Originally published March 19, 2014 on www.voicecouncil.com
Relaxation has often been championed as the cure for all things.
In singing terms, a relaxed or relatively passive sensation in the larynx is probably a good thing. However, a general sense of physical relaxation in the rest of your body will only serve to make the voice work harder. Anatole France (1844-1924) said, “Man is so made that he can only find relaxation from any kind of labor by taking up another.”
The Tension Question
There is certainly a difference between superfluous or unwanted tension and the good tension required to sing.
The easy way to determine the difference between good and bad tension is to ask, “Can I let go of this tension completely and immediately if I so choose?” If the answer is “yes” then we are dealing with good tension. If the answer is “no” then we are dealing with superfluous tension that is most likely the result of other imbalances that must be remedied. The main thing is this: don’t put excess tension on your larynx, but use the rest of your body to support your singing.
Engaging Your Body
I’m going to get into the specifics of this next week, but now I want to encourage you to avoid the all too common tendency – especially when practicing alone – of drifting into a lazy and relaxed mode with your body. Hours of mindlessly singing scales only makes you better at mindless scales. Many singers end up only producing the same old sounds in the same old ways. The whole point of learning new vocal technique is to discover more efficient co-ordinations to achieve your desired sounds. Acquiring any new skill takes focused attention and effort. The more you focus your mind on the muscular process, the sooner you will find yourself with new skills, sounds and freedom.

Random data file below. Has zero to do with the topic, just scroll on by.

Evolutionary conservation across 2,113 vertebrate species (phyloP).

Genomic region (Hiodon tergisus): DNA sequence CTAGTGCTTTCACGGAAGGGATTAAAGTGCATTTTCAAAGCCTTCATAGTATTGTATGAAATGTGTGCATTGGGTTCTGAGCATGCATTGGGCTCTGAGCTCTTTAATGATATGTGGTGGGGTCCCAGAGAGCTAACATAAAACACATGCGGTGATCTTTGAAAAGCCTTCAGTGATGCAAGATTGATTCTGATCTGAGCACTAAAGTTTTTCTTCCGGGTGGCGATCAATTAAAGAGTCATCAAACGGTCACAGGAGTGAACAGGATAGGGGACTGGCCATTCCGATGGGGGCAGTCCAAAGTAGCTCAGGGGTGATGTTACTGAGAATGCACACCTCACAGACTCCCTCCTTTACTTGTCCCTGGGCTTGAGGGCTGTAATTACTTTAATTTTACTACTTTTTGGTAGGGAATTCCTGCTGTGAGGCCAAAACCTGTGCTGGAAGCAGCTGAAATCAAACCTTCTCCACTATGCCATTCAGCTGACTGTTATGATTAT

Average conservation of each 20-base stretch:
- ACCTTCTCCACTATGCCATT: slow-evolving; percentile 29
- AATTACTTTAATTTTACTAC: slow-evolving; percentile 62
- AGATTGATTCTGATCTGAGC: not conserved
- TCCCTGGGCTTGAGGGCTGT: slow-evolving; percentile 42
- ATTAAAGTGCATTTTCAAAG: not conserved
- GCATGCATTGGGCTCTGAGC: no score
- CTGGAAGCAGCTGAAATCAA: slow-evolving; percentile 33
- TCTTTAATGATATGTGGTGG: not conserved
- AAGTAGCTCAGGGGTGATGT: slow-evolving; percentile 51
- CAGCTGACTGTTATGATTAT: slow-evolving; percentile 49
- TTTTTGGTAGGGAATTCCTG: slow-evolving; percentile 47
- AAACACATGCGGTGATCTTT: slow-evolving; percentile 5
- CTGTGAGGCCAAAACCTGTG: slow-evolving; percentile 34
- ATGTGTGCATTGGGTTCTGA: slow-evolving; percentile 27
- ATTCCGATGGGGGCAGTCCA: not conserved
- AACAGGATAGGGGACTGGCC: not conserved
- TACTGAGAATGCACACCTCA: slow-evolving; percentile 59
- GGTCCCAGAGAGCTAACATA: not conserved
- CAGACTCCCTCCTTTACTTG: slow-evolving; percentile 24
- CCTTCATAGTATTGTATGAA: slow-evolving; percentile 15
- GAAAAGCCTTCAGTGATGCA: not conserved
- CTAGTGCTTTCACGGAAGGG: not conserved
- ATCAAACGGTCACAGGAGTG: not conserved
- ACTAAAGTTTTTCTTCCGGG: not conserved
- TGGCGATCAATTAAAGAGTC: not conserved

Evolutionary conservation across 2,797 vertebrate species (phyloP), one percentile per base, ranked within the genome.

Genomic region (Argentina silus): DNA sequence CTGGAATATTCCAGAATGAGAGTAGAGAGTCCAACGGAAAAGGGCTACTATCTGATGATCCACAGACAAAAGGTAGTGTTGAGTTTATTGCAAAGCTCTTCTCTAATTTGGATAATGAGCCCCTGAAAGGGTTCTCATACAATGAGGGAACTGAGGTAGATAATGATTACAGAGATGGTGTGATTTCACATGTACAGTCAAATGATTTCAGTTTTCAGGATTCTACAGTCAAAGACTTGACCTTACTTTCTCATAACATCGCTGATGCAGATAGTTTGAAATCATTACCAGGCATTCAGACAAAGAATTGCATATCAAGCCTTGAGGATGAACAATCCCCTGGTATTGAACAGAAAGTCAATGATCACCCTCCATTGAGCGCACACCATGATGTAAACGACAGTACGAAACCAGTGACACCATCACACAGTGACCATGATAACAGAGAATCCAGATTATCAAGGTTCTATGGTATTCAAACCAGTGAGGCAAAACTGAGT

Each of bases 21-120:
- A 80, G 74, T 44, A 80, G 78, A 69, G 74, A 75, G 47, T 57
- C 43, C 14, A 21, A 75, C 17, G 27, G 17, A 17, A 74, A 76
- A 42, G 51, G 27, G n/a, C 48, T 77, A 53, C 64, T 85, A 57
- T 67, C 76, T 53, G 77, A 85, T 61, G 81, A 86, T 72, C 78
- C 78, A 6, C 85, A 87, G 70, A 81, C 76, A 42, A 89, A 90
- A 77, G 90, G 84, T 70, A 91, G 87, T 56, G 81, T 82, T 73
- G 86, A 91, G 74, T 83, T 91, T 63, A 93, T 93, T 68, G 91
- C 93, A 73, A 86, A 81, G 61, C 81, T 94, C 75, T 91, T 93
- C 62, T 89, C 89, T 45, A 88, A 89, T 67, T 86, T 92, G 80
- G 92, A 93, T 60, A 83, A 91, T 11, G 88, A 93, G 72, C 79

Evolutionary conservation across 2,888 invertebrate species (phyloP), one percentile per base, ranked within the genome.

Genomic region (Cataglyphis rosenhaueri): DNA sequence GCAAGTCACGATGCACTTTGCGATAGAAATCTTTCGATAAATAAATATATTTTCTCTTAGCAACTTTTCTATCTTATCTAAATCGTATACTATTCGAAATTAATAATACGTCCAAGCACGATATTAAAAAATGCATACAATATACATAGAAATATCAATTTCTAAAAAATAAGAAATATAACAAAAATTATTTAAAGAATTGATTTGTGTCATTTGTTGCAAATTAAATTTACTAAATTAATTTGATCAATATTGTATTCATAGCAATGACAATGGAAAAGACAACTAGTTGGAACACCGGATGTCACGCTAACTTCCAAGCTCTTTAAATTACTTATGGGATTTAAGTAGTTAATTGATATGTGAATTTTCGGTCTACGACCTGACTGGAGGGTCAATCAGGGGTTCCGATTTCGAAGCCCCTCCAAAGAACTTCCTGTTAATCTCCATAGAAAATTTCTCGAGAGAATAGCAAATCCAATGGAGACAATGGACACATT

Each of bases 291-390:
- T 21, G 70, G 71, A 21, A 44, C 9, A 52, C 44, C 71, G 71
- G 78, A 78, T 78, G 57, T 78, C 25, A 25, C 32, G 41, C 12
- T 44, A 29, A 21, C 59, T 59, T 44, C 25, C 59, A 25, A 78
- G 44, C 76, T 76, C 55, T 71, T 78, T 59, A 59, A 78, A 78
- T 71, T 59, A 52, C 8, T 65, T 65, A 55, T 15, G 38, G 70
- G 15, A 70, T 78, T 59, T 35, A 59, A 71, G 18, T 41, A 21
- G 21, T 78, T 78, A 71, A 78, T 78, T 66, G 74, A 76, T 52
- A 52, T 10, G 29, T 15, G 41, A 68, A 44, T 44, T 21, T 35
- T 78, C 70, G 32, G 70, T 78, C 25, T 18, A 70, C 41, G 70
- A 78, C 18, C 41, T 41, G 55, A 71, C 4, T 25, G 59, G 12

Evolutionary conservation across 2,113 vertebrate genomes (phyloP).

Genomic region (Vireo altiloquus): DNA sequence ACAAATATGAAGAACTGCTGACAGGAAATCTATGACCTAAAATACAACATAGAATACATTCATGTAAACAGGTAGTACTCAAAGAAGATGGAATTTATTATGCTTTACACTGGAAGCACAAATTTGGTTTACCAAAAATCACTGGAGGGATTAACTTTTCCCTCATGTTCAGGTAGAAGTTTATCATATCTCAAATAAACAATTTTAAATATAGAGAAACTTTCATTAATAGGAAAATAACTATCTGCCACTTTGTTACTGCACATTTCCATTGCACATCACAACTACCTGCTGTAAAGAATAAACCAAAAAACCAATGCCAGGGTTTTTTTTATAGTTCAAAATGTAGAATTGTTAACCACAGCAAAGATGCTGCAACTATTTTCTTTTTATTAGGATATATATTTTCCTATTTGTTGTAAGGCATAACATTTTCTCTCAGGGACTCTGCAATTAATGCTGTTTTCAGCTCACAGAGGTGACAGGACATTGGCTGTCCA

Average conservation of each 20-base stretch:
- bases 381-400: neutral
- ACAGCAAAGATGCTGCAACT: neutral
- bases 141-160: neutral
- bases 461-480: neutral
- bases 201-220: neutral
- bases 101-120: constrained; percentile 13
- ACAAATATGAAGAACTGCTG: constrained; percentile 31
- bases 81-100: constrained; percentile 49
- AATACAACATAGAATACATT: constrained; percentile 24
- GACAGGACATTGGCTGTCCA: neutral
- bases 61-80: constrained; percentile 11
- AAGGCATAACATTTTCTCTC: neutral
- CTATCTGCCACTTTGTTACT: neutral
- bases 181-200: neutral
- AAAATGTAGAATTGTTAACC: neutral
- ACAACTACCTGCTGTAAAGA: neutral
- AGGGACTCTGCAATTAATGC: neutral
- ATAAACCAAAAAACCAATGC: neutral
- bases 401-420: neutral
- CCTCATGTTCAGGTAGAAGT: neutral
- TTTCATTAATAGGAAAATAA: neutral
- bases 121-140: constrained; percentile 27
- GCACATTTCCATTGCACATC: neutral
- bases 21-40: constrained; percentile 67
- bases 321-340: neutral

This exercise will reinforce the importance of your body in singing. It involves some effort and could place some strain on your joints; if not done properly – so do check in with your doctor to see if you are up for this:
Clasp your hands together in front of your body and keep your head, neck, back and pelvis aligned. Thrust your bottom out behind you and bend your knees as low as you can – keeping your bottom tucked in to avoid arching the lower back. Do this slowly all the way down into the squat position and back up. Don’t lock your knees. Repeat this a few times. You should be able to draw a line of effort down form the base of the skull to the pelvis; it should feel solid, grounded and energized. Now try coming up from the squat without locking the knees and try singing a difficult passage from a song in your repertoire. Notice the level of voice effort compared to the level of postural effort. Relax your posture and try the same passage – notice that this feels more difficult.